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Filipino designer makes waves abroad–from weaving

The designer's current project involves a new label, “Henry”, a luxury fashion brand.

Publication Date : 01-08-2014


Rocio Olbes' bags have been selling in over 30 countries, notably in chic boutiques


In the design world, Rocio Olbes is known not just for winning awards for her bag designs, but also for her wholehearted commitment to her craft.

Even without formal design training, the 27-year-old creative director and designer of Rocio Ltd., a British bag label, has won acclaim worldwide, including a nomination for the UK Fashion Export Award by Princess Anne in 2007, and a Rocco Award for International Trade in the same year. In 2011, she received an award in Tokyo. Rocio is of Filipino and Spanish parentage.

Rocio’s bags have been selling in over 30 countries, notably in chic boutiques, including L’Eclaireur in Paris, La Basillica in Barcelona, and Carouzos in Greece.

She’s been featured in Vogue Italia, in its Voguette section, joining sartorially lauded women, such as Olivia Palermo, Amber Le Bon and Alexandria Hilfiger. She’s been photographed by Nigel Barker for his “Raw” book series, alongside Coco Rocha, Betsey Johnson and Cynthia Rowley. The New York photo shoot, she describes, “was an amazing experience.”

Growing up with her mother and the other women around her formed her design sensibilities; they were her influences. She told Look Book about “being so blessed to have traveled and experienced new cultures and absorbing the visual difference they bring.”

Rocio’s artistic vision seeks to combine the use of indigenous materials with Filipino craftsmanship. “I try to incorporate Philippine techniques and materials as much as possible,” she says of staying true to Philippine-inspired bag pieces with a cosmopolitan appeal.

“I think we have the most beautiful country with the most beautiful raw materials. I feel so blessed to be from the Philippines,” she says.
Her current project involves a new label, “Henry”, a luxury fashion brand, which she defines as “having a unique sense of glamour and classic sense of style.”

“I felt it was the right time to create a label,” she says of her latest endeavor. “I envisioned it in my mind to be the right balance of Philippine craftsmanship and global appeal.

“I wanted the process to be fun and to enjoy every moment of it,” she says.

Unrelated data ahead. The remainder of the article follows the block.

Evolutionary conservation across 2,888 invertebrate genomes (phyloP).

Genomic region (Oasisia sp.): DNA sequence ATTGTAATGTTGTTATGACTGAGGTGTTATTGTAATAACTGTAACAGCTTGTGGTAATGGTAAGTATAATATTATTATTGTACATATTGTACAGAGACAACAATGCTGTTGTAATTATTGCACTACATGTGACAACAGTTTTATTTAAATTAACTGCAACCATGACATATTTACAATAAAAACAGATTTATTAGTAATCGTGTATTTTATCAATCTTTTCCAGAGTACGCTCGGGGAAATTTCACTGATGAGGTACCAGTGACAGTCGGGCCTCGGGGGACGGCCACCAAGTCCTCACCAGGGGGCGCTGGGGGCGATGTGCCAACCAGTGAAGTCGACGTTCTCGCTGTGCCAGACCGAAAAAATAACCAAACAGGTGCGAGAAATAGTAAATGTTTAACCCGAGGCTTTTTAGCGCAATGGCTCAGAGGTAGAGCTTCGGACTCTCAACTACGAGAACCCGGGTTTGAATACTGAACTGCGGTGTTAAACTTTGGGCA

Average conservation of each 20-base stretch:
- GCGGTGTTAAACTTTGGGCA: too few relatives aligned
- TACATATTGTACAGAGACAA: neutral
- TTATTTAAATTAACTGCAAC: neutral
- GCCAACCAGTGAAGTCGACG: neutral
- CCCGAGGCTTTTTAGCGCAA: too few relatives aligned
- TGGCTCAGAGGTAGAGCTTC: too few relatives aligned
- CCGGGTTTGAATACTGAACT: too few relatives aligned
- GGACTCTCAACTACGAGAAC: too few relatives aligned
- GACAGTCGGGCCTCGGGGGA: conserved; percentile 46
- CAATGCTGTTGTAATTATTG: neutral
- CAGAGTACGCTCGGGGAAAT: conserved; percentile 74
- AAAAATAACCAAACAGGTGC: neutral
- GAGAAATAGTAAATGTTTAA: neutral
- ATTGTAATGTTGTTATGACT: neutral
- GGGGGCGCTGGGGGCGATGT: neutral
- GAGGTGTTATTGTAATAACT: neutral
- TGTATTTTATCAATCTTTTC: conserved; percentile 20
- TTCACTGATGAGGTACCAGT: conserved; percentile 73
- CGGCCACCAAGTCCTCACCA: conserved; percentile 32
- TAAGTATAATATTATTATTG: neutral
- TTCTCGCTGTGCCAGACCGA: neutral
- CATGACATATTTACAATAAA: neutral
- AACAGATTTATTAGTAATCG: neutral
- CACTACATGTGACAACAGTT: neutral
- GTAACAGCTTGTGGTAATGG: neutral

“The actual shapes of the pieces are very vintage/classic-inspired and so are the cuts of the wear,” she explains. “What gives it a modern twist is the execution of the weaving and the patterns of the fabrics.”
For instance, she incorporated the classic Filipino solihiya, a common weaving technique during the Spanish era for seat cushions and backrests of furniture, into its luxe leathers and skins.

The weaving process is very meticulous and done completely by hand. It takes 45-60 days just for tanning the sea snake, another material she uses for the collection. She explains that the sea snake is “stone buffed to high luster and combined with black calf leather trims.” It takes another 34 man hours just to cut and manually weave the solihiya face panels.

Among her favourite from the collection is the Angelina Weekender.
“It is by far the most intricate,” she says, “and, in my opinion, outstanding piece I have ever worked on!

“For me, it truly embodies the full extent of the beauty and skill our country can produce.”

The Henry label is available in Manila only through the website, and in boutiques in Hong Kong, New York, Madrid, and soon Milan and Tokyo. It fetches from US$300 up to US$25,000.

On top of her devotion to her craft, she immerses herself in humanitarian causes. “I am involved in raising awareness about recovering women and children from abuse, human trafficking and poverty,” she says.

Olbes feels everyone has the right to earn, learn and better themselves. “I have learned more from these women than I could have ever imagined,” she explains. “Their inner strength and stories of survival are what drive me to keep doing what little I can for them.”

She is collaborating with a friend on a children’s book to be published soon, all proceeds of which will benefit young girls recovering from human trafficking and abuse.

So, what’s the best thing about being a fashion designer? “It’s watching your label grow and seeing people appreciate your work,” she says. “It’s a wonderful feeling.”


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